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US to support trade push

THE US will support Australia’s push at the next World Trade Organisation meeting to remove agricultural subsidies, including those in the US, according to the newly appointed US Ambassador to Australia, Edward “Skip” Gnehm.

“It should come as welcome news that in the new WTO round, we – the US – are calling for the total elimination of all agricultural export subsidies,” the Ambassador told a recent American Chamber of Commerce in Australia luncheon.

“The US welcomes the opportunity to partner with the Cairns Group in working toward a meaningful result in the current WTO round.”

He was lavish in his praise for Western Australians saying the impression he would take back to Canberra was the dynamic attitude of the people.

“Everywhere I went, whether it was Karratha or down at the naval base or along the coast or at the university, what I hear from people is what they are getting ready to do – the new project, the new expansion, the new market, the new curriculum, the new approach,” he said.

“And what that says to me is that you have a very innovative, a very dynamic and a very forward looking approach to life.

“I like that. Americans like that. America wants to be a part of something like that.”

He said the role of a US diplomat was to unashamedly attempt to further the business interests of its citizens.

“I have always been deeply involved in business wherever I went. I think this is a very critical part of an American Ambassador’s role,” Mr Gnehm said.

“We are out there in the world supporting our businesses and supporting our people.”

He said that during the past 20 years the Australian economy grew 3.5 per cent a year on average while Australian exports had grown three times faster.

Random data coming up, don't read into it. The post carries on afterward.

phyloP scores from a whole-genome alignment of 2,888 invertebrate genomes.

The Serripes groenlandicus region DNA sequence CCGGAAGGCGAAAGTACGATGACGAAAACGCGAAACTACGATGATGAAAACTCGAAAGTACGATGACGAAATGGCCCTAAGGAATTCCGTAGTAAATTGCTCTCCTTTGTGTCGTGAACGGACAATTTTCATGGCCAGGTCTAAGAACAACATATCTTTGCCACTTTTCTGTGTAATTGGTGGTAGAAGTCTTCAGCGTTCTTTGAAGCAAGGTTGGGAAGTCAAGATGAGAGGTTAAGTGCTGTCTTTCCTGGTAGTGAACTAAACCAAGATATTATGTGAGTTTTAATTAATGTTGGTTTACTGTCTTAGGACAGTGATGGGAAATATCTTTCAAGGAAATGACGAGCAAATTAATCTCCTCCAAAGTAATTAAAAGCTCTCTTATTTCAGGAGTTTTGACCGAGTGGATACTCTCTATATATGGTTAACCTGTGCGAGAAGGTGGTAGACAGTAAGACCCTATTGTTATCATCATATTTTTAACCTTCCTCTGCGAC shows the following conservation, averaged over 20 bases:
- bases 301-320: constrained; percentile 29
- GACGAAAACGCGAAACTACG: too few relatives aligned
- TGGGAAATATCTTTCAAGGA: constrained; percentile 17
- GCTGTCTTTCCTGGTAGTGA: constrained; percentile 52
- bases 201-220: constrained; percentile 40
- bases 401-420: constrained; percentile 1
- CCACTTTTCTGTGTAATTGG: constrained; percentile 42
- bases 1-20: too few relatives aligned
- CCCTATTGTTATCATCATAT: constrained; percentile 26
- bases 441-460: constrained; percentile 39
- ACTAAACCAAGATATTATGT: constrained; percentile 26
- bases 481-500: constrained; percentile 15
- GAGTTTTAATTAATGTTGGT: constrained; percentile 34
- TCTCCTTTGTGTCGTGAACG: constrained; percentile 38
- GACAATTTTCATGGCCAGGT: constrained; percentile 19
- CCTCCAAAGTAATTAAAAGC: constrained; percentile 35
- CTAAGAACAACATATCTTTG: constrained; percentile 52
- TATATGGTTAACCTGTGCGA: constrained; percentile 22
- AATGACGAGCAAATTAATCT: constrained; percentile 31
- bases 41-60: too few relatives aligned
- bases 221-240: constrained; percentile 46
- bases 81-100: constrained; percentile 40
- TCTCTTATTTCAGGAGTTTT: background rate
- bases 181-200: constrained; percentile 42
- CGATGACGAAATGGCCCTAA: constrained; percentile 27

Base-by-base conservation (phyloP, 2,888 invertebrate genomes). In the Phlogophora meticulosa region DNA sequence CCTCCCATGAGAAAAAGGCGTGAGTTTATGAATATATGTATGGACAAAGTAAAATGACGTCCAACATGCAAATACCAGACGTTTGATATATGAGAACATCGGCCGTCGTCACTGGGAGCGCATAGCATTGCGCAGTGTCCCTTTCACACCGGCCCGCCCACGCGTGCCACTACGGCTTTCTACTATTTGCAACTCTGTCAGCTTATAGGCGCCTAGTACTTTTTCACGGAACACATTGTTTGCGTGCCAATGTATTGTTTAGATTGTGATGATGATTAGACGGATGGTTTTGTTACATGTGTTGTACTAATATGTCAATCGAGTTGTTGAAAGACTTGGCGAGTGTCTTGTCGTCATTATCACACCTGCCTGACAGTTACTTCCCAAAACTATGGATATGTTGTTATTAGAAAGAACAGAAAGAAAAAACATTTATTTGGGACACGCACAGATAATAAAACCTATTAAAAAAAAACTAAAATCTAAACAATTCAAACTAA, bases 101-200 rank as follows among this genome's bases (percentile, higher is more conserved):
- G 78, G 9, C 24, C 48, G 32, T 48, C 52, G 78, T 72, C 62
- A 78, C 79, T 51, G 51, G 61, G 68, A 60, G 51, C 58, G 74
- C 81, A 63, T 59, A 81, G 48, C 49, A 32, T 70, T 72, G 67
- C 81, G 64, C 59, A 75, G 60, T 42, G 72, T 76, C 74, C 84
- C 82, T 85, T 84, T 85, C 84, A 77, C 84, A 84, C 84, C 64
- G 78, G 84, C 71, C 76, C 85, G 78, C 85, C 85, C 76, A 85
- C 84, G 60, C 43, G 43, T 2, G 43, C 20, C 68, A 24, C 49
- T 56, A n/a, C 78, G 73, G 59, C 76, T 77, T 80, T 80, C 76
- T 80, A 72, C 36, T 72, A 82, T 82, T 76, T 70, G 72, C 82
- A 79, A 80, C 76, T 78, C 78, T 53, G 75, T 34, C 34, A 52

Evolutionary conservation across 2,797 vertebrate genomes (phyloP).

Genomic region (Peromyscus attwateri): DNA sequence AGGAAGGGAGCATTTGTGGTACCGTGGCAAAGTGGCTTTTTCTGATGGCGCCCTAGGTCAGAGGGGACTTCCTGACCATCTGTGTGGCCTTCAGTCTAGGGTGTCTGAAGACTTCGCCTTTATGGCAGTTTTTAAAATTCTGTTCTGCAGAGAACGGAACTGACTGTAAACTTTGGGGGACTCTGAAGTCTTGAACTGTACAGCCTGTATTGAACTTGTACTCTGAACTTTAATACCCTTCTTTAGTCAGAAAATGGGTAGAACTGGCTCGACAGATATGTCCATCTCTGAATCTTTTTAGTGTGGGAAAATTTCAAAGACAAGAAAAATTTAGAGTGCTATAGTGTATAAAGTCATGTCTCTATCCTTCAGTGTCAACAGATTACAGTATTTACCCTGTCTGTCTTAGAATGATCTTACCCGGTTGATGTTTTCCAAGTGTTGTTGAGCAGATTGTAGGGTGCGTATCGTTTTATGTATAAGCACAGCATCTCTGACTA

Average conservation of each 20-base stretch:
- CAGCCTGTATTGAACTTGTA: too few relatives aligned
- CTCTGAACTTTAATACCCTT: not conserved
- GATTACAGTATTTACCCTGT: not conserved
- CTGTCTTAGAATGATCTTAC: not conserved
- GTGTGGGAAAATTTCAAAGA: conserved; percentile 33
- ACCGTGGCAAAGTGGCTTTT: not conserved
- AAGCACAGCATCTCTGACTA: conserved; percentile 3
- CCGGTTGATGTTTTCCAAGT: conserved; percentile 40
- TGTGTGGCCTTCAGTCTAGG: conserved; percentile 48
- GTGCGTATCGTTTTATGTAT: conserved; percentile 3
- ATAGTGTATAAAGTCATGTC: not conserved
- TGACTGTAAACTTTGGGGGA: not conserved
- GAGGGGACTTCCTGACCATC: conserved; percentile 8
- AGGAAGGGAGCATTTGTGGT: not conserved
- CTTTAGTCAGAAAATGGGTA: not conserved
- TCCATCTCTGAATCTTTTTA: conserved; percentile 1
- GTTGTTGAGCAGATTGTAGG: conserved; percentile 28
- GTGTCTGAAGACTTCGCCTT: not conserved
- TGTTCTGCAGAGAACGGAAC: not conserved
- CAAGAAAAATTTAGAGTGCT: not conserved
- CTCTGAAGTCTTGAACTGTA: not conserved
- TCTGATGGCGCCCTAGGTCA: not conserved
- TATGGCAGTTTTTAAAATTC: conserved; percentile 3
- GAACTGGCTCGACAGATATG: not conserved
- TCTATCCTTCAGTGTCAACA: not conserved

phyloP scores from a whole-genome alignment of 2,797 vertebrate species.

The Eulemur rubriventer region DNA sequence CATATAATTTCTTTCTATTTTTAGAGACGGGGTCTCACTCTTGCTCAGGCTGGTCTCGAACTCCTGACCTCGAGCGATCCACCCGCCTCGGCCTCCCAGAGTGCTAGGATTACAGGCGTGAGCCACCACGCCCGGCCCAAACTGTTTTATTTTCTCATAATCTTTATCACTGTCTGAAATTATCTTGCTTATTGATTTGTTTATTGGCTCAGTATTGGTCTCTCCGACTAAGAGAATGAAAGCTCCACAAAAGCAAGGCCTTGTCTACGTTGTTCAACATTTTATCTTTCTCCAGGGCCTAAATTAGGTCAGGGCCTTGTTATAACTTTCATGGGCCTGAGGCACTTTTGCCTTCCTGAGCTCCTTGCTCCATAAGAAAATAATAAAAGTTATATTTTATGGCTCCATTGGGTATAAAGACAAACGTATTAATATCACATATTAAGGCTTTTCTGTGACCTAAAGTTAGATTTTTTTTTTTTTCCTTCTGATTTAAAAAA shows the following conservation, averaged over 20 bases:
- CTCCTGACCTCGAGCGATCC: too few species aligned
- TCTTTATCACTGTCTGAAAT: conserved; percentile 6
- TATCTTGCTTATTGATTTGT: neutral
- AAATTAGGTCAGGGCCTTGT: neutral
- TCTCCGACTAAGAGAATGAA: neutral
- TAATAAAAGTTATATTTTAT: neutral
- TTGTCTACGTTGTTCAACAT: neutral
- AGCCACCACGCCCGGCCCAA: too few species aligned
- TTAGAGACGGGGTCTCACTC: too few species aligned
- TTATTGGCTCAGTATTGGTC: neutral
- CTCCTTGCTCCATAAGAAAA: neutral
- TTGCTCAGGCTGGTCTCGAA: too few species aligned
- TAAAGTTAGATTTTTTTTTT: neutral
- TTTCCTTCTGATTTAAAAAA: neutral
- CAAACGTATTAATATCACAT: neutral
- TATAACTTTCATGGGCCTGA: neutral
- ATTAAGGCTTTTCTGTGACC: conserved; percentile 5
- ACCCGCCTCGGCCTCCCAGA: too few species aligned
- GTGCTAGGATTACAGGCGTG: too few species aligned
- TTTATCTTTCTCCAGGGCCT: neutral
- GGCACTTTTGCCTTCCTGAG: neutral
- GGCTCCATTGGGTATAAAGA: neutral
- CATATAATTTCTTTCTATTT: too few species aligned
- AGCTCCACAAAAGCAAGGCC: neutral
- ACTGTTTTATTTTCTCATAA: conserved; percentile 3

“Thus the relative size and importance of the US market to Australia is continuously growing,” he said.

The US has become the number one destination for Australian foreign investment, while the US is the largest investor in Australia.

A recent report by the Australian Bureau of Statistics found that in WA, 15 per cent of private capital investment originated from the US and accounted for 60 per cent of total foreign investment in Australia.

Mr Gnehm said the growing relationship was likely to continue, thanks in part to the “Federal Government’s decision … to put Australia’s tax regime for collective investment vehicles on par with that of the US”.

“This makes Australia a more attractive destination for investments by US pensions funds,” he said.

He said the US had been a leader in trade for the past 50 years and would continue to try to break down trade barriers.

“At Seattle we sought to make the WTO more transparent, more participatory – in short frankly more democratic,” Mr Gnehm said.

“The US also pushed hard for a full inclusion of agriculture within the rules of world trade. For a reason that cannot be really justified, agriculture has been excluded from trade rules until now.”

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